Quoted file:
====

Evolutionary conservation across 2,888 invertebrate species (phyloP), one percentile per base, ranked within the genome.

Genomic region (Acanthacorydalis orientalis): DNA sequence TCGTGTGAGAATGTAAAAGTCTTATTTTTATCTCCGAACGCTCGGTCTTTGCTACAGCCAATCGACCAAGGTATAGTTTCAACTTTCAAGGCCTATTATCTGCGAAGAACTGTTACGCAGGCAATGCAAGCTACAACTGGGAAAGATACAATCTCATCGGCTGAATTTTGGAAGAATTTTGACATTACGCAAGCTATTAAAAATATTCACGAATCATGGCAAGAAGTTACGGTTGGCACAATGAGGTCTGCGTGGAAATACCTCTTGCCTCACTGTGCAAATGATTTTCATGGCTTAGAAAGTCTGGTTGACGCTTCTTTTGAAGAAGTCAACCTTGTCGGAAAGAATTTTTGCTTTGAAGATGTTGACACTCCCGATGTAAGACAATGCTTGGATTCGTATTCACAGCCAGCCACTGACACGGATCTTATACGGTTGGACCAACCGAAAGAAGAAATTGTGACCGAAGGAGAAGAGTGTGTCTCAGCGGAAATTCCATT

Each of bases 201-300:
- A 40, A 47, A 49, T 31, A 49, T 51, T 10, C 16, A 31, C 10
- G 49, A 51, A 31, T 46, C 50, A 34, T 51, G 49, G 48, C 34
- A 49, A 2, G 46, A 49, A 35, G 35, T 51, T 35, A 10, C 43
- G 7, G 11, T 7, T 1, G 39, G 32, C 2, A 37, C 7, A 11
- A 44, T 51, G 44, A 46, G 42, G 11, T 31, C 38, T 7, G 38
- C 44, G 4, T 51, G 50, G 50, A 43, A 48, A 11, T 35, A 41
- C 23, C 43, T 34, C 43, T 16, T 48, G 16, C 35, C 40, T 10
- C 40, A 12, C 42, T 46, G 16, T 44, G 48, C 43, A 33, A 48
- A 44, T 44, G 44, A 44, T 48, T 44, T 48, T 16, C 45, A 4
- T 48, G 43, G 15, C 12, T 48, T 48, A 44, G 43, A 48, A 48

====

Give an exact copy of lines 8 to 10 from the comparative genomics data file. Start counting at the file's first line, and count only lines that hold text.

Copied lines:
- A 44, T 51, G 44, A 46, G 42, G 11, T 31, C 38, T 7, G 38
- C 44, G 4, T 51, G 50, G 50, A 43, A 48, A 11, T 35, A 41
- C 23, C 43, T 34, C 43, T 16, T 48, G 16, C 35, C 40, T 10